Thank you for answering prayers for peace. Thank you for peace that passed all understanding. Thank you for bringing me to a place where I felt more comfortable and centered in my own skin than I’d ever before. Thank you for that, God. I needed to know what that felt like. It was so good, God. Thank you. Thank you for helping me acknowledge my peace out loud to three at the table. Thank you for helping me recognize peace when I felt it. Thank you and please bring a piece of that peace here, would you God?
Thank you, God, for the stories left untold. Thank you for the nearest and the dearest. Thank you for piecing things together, for revealing your truth in subtle, beautiful and bold ways. Thank you for showing me your heart. Thank you for opening my heart. Thank you for reaching across the divide. Thank you for standing with me, knowing me, understanding me, being still with me, serving me and protecting me. Thank you, God, for answered prayers. Thank you, God, for Africa.
Monday, we woke well before the crack of dawn to get ready for another trip to Mayo. Seth had a long day of appointments ahead, eight to be exact.
We found before and after school childcare for our two oldest, but didn’t have care for our youngest, Maisie, so we decided to bring her with us this time. It’s not ideal to bring a near four year old to Mayo for a day of appointments, but if there’s one thing I learned when she accompanied us for 3-4 days of appointments last January, it’s that a preschooler is sure to be a blessing to patients, caregivers and doctors alike. So we brought her.
The first of Seth’s eight appointments was blood work, so we headed straight there. The line was CRAZY long, the longest we’ve seen at Mayo by a landslide. We had to wait a good 20 minutes in line before Seth checked in. Apparently, Christmas and blood work go hand in hand.
The waiting room was loaded with patients. Crazy full.
Lots of waiting going on in the waiting room. No surprises there, I guess.
Maisie broke out some Peppermint Muddy Buddy’s Chex Mix along with the new Disney Clip Princesses she received at her birthday party last weekend, and played until her heart was content. She managed to entertain a few folks behind her, too.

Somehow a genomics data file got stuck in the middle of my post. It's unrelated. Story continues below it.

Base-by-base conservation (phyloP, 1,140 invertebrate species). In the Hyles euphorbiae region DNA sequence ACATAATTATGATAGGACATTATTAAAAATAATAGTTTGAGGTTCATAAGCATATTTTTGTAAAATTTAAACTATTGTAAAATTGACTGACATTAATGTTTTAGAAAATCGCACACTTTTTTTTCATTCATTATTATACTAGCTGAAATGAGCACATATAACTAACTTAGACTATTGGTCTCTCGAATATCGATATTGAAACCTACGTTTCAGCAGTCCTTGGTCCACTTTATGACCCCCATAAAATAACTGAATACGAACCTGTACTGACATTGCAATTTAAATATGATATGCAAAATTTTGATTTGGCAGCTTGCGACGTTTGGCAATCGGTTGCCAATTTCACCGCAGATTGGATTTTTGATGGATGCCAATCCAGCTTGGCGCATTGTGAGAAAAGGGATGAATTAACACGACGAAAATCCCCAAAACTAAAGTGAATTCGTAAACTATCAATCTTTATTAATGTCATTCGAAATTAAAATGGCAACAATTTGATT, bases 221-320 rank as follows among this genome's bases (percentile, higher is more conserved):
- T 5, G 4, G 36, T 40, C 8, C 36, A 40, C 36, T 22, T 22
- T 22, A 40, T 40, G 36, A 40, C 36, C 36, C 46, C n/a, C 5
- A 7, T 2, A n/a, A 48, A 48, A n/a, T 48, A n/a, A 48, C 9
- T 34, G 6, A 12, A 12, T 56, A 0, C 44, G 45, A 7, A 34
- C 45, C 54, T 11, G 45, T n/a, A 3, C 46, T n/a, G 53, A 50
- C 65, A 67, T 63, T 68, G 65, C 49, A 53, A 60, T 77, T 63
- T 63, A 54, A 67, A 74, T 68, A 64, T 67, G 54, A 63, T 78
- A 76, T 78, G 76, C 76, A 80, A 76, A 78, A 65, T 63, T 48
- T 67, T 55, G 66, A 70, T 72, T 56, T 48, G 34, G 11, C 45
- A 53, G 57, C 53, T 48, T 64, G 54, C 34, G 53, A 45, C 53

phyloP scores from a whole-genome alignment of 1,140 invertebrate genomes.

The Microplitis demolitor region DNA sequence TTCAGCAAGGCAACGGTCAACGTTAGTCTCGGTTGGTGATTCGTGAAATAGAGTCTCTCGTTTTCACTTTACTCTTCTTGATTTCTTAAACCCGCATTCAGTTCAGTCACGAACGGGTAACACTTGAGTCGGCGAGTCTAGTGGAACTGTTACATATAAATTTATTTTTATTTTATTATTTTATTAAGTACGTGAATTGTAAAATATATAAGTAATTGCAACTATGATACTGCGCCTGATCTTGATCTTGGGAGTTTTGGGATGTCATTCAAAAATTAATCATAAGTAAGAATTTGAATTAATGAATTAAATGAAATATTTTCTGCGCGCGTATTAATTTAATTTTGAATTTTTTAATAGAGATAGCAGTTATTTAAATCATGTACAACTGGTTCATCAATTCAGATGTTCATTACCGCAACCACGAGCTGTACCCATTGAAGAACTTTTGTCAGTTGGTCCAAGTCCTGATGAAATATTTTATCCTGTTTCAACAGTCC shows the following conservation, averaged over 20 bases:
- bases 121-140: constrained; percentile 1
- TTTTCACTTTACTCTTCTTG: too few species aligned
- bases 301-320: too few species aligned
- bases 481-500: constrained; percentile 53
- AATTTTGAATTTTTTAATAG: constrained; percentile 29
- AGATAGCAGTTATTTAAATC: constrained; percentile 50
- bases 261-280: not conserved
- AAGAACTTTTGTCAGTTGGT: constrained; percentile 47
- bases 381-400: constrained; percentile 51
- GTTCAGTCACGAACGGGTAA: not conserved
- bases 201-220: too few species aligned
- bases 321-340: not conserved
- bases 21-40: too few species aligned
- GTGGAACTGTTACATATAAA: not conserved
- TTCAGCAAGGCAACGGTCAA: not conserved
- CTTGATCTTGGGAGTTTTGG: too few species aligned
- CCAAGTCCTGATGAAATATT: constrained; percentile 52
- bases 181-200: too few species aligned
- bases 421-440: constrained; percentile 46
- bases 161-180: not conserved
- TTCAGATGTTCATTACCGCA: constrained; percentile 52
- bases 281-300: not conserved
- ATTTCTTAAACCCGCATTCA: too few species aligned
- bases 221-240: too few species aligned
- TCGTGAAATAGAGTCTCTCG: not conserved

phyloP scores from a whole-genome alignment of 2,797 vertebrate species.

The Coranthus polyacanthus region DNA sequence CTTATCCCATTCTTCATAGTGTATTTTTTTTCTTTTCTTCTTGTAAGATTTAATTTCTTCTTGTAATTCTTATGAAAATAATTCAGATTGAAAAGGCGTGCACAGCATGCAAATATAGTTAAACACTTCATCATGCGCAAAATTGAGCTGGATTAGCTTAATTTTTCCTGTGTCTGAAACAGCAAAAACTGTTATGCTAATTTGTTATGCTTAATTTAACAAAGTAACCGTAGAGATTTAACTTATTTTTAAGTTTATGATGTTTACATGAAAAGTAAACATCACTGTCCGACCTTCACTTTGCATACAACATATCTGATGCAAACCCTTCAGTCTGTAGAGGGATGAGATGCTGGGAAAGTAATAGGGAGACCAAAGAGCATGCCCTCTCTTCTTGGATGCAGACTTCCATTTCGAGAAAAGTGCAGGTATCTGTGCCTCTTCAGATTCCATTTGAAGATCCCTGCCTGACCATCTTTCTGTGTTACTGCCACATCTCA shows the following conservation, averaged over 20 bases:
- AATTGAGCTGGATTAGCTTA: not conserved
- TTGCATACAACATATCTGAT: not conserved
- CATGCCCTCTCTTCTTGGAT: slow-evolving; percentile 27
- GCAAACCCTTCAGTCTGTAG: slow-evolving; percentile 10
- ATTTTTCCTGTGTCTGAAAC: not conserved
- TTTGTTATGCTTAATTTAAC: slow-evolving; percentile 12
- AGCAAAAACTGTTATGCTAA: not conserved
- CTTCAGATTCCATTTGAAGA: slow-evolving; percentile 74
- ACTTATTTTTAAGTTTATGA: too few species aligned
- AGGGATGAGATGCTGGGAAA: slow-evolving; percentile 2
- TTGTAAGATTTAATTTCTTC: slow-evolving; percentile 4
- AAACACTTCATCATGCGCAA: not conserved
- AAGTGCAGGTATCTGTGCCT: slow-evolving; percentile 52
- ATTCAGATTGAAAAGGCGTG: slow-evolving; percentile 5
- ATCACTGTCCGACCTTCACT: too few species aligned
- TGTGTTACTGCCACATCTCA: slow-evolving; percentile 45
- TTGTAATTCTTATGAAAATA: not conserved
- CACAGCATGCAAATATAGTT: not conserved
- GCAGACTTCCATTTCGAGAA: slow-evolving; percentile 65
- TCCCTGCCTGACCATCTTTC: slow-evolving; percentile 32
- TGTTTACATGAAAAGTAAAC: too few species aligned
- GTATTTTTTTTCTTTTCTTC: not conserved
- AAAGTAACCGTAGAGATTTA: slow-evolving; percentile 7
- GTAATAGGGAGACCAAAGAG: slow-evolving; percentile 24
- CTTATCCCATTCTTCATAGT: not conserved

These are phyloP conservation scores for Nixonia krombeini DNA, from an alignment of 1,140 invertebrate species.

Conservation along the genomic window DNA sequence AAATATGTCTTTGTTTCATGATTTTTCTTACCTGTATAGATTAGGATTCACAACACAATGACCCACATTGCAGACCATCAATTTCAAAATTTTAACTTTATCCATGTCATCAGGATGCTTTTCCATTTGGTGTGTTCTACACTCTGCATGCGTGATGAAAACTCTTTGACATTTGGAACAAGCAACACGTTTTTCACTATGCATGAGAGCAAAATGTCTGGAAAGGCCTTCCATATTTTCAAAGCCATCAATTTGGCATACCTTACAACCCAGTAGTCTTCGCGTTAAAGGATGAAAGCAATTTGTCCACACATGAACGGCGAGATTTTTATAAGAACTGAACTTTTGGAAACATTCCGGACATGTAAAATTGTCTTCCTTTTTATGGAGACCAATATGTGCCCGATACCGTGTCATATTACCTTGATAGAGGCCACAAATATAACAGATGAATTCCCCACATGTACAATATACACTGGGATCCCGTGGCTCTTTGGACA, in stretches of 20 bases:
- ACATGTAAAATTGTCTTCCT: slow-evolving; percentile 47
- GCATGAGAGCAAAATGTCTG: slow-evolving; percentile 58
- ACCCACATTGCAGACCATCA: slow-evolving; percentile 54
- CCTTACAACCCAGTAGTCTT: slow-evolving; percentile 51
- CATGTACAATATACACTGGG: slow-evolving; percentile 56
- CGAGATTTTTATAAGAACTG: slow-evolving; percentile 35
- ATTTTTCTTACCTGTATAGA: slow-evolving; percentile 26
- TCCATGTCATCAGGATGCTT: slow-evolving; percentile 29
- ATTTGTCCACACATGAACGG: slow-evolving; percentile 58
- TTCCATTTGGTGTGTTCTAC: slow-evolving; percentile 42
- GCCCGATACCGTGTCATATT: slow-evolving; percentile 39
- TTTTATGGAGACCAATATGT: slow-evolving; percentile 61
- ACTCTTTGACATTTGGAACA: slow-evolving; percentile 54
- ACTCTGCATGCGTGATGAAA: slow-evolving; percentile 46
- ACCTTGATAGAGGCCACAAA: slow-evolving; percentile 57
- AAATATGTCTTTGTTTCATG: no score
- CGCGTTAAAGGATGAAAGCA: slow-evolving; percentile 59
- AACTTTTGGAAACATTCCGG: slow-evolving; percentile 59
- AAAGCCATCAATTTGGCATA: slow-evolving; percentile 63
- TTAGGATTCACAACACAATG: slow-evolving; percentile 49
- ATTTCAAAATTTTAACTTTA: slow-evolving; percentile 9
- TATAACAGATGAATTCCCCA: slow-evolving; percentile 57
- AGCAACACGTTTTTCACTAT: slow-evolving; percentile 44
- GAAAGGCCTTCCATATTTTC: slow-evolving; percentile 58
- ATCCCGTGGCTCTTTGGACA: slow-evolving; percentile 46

Why not break out the princesses? Why not?
Seth was called in for blood work. At that point, we were already 25 minutes late for his 9:00 a.m. CT scan, but we didn’t bother with asking or calling ahead to let them know we were still coming. Mayo time typically runs late, but everything works itself out by the end of the day.
We waited until Seth was called in for his CT scan, then Maisie and I headed to subway level to hang by the piano in hopes of some music. (If you’ve read ANY of my Mayo posts, you know I’m in LOVE with this piano.)
No pianist had arrived, but we still had hope.
We got great seats, chairs two and three down from the piano bench. Charlie got one of the best two seats in the house, right next to the bench. Then there was the lady on the other side. Charlie and the other lady, they were regulars here. Much more regular than us. Charlie’s been battling cancer all over his body for two years straight. He’s lived in a local hotel since May. He’d clearly become friends with the woman on the other side of the bench. I never learned her story, but she’s been at Mayo quite a while, too. She leaves her camper here, in fact. At $60 for 2 months in spring and summer, it’s way cheaper than a hotel.
I got to know Charlie.
Maisie got to know Charlie.
“I like to be up here,” said Charlie.
I like to be down here.
Perhaps Charlie and I were a bit kindred.
“You think Jane’s coming soon?” said Charlie.
“Yep, that’s what we’re hoping for,“ I replied without a second’s delay.
Jane’s the lead pianist here at Mayo Clinic. I’ve written about her before. I’ve seen her perform here more than once. There’s something special about that woman, and since Seth gave us permission to wander during his long CT appointment, I wanted every second to catch a chance at seeing Jane again.
Before long, Jane arrived. Ahhh, yes. Jane and her beautiful, delightful, one-of-a-kind, patient and caregiver ministering, piano-playing gift.
“How Great Thou Art” was first. Jane on piano. Then a male singer arrived and they performed it all over again for an even larger crowd.
“That was incredible. Totally worth being here for that,” proclaimed Charlie. I agreed. Totally agreed.
A bunch of Christmas tunes.
Happy Birthday and The Itsy Bitsy Spider for Maisie.
Marine Hymn for a veteran on the other side.
Over the Rainbow with an impromptu solo from the elderly woman on second floor.
Wow. Just wow.
And then there was Jane, always Jane and her wandering eyes. Scanning patients, caregivers, doctors and passers by to intuit their mood, the tunes that would best lift their spirits and meet their needs today…now.
I watched Jane watch them. I watched them. Then I watched Jane watch them again. What can I learn from this great, wise woman? This is the most amazing gift I’ve had the pleasure to witness again and again and again. To minister to a “revolving audience” so profoundly? Wow. Just wow. This is a gift worth cultivating. I get this, admire this, and could totally nurture this kind of art.